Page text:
I keep muttering “Somebody loves us all.” It’s the last line of “Filling Station,” one of my favorite Elizabeth Bishop poems, and also the title of Damien Wilkins’ latest novel, a terrific book Chris and I have been reading. I recently pored through Bishop’s Collected Poems, too, to prepare for a seminar on her work. That’s probably why I keep chanting those words. It’s not an obscure blogger’s desperate mantra or anything.
My ten-year-old called me on it. “What does that mean anyway? Does that mean God?” In retrospect, his tone was probably suspicious. He’s a rationalist.
Well, it could refer to God, I said, and then I told him about Bishop’s poem. There’s a gas station, an Esso station, which is an old name for Exxon. It’s run by a family, and although it’s very dirty there are signs that someone has tried to brighten the place up—wicker furniture out front, a doily, a hairy begonia. That’s a flower, I said. The poem ends: “ESSO—SO—SO— / Somebody loves us all.” I babbled on that the line is mysterious, that it could signify just a wish for love, but that the “somebody” might also be someone in the family, expressing her devotion through begonias, as people do. Bishop lost both of her parents when she was very little, I finished, a little breathless, and took another bite of toast. I looked at my son’s freckled nose and pointy chin, thought about how beautiful he is, and reached over to trim the bruised bit off his apple.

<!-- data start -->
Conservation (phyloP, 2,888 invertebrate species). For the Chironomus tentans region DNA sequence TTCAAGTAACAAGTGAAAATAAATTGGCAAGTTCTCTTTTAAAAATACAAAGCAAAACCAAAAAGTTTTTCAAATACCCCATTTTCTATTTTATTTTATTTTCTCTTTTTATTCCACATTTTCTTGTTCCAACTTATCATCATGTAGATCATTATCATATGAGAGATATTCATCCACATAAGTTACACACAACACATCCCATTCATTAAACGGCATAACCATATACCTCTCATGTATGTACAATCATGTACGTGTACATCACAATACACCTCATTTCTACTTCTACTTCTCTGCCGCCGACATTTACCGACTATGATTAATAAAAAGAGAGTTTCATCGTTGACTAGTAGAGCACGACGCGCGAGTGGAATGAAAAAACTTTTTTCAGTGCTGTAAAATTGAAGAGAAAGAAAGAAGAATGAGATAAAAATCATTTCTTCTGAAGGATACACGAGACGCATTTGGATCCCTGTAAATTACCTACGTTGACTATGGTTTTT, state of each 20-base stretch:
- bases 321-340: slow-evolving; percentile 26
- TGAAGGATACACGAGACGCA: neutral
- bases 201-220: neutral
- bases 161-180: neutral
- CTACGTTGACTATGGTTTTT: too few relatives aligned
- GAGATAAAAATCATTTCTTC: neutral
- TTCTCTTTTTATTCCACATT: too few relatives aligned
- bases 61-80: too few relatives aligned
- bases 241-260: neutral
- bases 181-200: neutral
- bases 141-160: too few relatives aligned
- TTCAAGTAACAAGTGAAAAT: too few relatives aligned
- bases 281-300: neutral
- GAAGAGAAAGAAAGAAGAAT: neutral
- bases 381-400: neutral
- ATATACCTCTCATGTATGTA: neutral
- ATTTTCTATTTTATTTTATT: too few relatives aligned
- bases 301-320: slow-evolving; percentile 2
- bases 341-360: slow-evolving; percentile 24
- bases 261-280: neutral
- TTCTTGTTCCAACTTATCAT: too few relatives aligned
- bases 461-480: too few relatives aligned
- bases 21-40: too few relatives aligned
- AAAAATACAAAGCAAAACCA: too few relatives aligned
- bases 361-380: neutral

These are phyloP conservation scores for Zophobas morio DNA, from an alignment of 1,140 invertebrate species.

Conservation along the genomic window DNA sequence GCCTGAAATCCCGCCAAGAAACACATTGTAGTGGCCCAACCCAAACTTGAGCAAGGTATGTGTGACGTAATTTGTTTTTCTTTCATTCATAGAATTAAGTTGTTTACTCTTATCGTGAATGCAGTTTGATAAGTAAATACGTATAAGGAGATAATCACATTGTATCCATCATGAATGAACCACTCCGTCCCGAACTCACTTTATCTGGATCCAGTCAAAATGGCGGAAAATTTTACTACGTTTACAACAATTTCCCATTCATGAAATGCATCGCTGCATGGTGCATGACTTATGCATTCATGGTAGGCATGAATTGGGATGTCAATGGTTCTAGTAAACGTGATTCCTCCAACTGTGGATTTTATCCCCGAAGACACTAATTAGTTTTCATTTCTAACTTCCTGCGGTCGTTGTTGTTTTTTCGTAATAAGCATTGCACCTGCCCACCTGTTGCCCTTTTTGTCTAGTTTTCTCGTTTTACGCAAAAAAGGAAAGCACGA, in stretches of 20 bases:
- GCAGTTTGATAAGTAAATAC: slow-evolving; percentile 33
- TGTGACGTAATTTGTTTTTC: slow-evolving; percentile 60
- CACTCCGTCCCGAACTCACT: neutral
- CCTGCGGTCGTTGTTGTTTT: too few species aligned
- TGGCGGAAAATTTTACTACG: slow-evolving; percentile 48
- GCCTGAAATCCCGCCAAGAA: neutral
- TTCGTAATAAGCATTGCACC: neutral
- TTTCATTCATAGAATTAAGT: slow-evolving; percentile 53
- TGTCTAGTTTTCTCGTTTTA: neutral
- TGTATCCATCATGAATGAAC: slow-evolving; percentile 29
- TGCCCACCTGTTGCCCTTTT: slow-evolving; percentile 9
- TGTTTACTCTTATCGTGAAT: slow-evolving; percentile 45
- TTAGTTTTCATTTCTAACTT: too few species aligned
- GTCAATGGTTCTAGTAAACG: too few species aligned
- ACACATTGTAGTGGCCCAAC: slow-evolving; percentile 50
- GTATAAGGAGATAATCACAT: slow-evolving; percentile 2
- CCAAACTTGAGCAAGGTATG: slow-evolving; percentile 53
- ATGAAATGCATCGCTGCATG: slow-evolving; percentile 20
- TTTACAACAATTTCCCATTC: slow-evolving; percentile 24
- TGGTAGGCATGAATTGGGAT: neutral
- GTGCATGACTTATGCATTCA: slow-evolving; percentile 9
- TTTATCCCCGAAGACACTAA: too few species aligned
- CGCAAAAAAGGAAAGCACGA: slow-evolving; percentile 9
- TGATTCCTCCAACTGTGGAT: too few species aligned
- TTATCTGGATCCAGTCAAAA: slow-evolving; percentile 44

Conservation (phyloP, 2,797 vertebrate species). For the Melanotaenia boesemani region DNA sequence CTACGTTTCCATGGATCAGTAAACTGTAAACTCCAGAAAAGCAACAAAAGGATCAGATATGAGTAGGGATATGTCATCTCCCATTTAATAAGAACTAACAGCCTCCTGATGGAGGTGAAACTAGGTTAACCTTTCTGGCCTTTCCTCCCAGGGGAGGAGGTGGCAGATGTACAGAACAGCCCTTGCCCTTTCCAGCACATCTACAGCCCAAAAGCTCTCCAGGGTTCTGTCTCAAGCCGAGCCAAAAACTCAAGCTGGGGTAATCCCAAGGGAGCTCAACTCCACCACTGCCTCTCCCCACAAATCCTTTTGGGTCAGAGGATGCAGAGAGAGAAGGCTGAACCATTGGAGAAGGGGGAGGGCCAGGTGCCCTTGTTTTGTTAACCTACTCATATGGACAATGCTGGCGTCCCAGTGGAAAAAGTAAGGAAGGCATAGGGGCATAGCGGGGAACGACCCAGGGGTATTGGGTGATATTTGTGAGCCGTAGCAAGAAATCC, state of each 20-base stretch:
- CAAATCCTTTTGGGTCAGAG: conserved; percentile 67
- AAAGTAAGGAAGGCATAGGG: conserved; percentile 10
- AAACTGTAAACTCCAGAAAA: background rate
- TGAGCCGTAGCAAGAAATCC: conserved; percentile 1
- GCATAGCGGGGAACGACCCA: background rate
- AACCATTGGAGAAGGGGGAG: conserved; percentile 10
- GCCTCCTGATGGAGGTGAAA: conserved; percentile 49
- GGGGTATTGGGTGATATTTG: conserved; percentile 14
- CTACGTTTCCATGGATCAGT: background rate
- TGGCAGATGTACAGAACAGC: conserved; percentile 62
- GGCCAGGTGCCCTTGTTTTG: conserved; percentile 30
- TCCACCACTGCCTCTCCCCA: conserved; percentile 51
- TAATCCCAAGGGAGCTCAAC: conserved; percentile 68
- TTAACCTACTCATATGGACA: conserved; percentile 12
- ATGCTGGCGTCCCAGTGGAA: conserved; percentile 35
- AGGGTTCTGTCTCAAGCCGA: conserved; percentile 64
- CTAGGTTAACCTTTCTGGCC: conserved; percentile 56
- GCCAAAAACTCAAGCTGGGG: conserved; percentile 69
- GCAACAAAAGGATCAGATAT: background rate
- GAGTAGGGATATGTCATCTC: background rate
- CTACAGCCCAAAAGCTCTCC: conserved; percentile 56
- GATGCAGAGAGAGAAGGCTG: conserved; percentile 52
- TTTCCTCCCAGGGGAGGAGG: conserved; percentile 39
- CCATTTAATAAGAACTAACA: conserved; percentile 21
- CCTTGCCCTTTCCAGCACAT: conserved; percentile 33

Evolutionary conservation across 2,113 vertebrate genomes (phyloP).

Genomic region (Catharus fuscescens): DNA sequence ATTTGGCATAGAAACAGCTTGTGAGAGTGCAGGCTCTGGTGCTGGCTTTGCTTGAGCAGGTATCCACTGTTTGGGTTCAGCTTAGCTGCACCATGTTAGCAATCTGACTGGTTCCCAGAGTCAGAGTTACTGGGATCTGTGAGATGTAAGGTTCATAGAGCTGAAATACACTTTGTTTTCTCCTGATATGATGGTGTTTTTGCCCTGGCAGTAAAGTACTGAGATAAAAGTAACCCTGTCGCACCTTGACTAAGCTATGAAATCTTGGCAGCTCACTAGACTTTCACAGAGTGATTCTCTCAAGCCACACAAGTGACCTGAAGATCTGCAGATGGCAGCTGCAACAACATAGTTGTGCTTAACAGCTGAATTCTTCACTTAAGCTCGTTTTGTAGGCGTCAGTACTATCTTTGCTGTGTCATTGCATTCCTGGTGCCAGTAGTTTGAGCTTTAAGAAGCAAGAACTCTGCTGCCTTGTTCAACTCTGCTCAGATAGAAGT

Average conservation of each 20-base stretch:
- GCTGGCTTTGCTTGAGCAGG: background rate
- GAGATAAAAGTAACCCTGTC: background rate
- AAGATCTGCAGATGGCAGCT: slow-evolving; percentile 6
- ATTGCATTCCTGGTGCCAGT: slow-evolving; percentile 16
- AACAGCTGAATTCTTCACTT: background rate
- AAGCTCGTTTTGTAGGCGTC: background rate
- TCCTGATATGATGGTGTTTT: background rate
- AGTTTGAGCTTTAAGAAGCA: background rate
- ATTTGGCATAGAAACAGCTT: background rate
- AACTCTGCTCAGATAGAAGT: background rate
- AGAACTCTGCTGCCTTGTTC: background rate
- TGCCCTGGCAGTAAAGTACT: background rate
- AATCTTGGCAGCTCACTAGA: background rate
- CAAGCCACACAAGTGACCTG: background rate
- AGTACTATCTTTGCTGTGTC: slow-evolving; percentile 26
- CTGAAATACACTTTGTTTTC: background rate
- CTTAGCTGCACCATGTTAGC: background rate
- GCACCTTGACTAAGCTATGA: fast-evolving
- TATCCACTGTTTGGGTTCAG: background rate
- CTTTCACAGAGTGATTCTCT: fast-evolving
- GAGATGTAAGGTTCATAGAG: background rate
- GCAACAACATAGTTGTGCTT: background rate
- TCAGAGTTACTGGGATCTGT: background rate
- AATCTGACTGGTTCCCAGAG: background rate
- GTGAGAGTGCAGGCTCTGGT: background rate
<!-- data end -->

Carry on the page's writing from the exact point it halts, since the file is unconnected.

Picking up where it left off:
He looked back at me fondly and said, “Esso—so—so stupid.”
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I imbibe words and consume past minds. As a result, I often awake next to strange sentences and forgotten meanings.
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